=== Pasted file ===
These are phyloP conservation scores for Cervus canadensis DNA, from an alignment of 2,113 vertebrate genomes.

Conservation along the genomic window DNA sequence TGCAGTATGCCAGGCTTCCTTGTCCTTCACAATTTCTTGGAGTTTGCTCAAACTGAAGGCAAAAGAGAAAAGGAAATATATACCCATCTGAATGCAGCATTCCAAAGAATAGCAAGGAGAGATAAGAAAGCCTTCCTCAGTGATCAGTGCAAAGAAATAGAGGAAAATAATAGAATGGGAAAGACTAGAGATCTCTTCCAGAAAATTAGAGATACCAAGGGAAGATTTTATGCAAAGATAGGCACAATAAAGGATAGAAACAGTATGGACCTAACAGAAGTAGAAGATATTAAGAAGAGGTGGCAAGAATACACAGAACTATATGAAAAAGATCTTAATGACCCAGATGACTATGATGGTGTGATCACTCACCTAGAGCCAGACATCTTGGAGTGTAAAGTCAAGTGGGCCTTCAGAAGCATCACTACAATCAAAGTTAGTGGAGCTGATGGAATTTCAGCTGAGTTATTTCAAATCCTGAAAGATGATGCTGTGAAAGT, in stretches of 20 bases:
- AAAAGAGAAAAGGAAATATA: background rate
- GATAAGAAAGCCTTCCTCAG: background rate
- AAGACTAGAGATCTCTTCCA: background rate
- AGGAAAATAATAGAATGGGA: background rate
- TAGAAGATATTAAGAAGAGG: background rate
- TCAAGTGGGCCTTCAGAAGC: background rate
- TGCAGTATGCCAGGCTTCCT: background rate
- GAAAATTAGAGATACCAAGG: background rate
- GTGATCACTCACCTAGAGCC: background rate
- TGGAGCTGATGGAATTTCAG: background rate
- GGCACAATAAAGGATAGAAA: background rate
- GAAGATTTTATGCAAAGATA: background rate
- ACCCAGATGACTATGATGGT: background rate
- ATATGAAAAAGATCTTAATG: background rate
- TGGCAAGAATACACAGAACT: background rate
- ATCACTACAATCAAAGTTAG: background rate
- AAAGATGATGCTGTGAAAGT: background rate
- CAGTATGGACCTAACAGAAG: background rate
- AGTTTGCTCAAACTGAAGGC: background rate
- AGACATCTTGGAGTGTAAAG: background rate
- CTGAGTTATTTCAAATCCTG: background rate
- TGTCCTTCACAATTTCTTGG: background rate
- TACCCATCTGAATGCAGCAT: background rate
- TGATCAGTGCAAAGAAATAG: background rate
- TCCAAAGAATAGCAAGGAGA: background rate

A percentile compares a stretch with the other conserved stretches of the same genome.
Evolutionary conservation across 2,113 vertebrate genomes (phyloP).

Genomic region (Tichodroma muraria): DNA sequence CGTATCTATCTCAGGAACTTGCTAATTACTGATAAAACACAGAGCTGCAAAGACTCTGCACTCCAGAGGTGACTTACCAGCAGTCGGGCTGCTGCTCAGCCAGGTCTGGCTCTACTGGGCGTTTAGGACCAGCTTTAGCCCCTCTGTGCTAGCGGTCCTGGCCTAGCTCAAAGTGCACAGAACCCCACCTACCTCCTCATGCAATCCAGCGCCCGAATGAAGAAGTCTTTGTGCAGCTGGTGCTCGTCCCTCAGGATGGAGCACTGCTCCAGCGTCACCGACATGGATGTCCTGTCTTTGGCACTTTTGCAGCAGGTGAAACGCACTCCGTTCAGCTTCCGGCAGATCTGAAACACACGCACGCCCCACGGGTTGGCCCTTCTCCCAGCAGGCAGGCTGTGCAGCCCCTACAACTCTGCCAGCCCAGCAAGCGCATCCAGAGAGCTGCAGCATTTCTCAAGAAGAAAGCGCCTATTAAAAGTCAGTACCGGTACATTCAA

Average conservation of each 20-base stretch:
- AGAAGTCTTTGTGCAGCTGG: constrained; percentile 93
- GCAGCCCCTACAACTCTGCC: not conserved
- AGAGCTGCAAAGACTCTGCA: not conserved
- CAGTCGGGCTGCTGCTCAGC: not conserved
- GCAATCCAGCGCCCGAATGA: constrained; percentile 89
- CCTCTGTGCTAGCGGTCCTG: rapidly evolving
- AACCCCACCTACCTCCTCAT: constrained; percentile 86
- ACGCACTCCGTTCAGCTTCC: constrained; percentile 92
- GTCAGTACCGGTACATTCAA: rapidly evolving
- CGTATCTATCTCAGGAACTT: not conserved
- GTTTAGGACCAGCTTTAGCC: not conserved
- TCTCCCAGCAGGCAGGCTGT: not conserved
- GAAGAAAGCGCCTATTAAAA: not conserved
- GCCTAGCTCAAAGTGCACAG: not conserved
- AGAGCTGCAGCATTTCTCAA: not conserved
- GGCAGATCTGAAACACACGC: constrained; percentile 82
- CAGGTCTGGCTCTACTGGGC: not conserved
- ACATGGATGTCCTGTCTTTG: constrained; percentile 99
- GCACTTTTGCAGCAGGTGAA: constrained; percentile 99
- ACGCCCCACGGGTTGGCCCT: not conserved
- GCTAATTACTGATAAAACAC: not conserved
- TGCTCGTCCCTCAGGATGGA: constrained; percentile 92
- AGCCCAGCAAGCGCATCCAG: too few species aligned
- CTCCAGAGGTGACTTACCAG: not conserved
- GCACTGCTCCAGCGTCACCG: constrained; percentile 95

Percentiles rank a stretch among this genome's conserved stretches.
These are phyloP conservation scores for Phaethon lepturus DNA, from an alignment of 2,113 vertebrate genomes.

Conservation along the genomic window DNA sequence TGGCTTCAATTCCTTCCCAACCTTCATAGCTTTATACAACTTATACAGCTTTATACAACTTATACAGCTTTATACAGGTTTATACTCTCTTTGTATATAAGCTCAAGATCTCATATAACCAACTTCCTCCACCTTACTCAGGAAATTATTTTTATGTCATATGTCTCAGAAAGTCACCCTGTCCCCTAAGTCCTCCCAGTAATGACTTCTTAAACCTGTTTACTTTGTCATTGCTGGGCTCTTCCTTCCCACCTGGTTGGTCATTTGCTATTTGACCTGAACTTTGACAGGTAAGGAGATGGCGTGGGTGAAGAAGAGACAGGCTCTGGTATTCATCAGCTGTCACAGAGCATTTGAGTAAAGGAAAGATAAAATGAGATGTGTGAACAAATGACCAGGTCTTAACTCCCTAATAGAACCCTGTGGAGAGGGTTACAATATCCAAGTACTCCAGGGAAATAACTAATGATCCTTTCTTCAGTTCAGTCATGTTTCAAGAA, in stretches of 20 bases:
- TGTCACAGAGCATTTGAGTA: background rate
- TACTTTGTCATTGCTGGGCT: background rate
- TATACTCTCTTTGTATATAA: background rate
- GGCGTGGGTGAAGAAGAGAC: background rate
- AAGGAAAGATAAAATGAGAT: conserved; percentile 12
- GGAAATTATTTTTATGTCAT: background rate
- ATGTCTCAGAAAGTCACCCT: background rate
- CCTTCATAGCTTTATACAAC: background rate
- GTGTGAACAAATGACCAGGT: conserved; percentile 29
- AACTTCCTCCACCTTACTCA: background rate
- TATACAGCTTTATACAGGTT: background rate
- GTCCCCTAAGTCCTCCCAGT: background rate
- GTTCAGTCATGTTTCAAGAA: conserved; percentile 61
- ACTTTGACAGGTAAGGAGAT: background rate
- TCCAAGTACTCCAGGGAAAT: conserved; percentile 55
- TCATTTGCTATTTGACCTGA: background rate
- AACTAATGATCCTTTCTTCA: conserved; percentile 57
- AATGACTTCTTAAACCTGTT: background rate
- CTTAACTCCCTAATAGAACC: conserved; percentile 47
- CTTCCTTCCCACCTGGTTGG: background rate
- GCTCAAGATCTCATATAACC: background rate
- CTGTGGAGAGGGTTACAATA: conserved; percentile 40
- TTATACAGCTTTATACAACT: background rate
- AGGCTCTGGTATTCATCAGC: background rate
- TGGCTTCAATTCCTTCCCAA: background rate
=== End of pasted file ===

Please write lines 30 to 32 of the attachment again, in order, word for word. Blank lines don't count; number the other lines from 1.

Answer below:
Genomic region (Tichodroma muraria): DNA sequence CGTATCTATCTCAGGAACTTGCTAATTACTGATAAAACACAGAGCTGCAAAGACTCTGCACTCCAGAGGTGACTTACCAGCAGTCGGGCTGCTGCTCAGCCAGGTCTGGCTCTACTGGGCGTTTAGGACCAGCTTTAGCCCCTCTGTGCTAGCGGTCCTGGCCTAGCTCAAAGTGCACAGAACCCCACCTACCTCCTCATGCAATCCAGCGCCCGAATGAAGAAGTCTTTGTGCAGCTGGTGCTCGTCCCTCAGGATGGAGCACTGCTCCAGCGTCACCGACATGGATGTCCTGTCTTTGGCACTTTTGCAGCAGGTGAAACGCACTCCGTTCAGCTTCCGGCAGATCTGAAACACACGCACGCCCCACGGGTTGGCCCTTCTCCCAGCAGGCAGGCTGTGCAGCCCCTACAACTCTGCCAGCCCAGCAAGCGCATCCAGAGAGCTGCAGCATTTCTCAAGAAGAAAGCGCCTATTAAAAGTCAGTACCGGTACATTCAA

Average conservation of each 20-base stretch:
- AGAAGTCTTTGTGCAGCTGG: constrained; percentile 93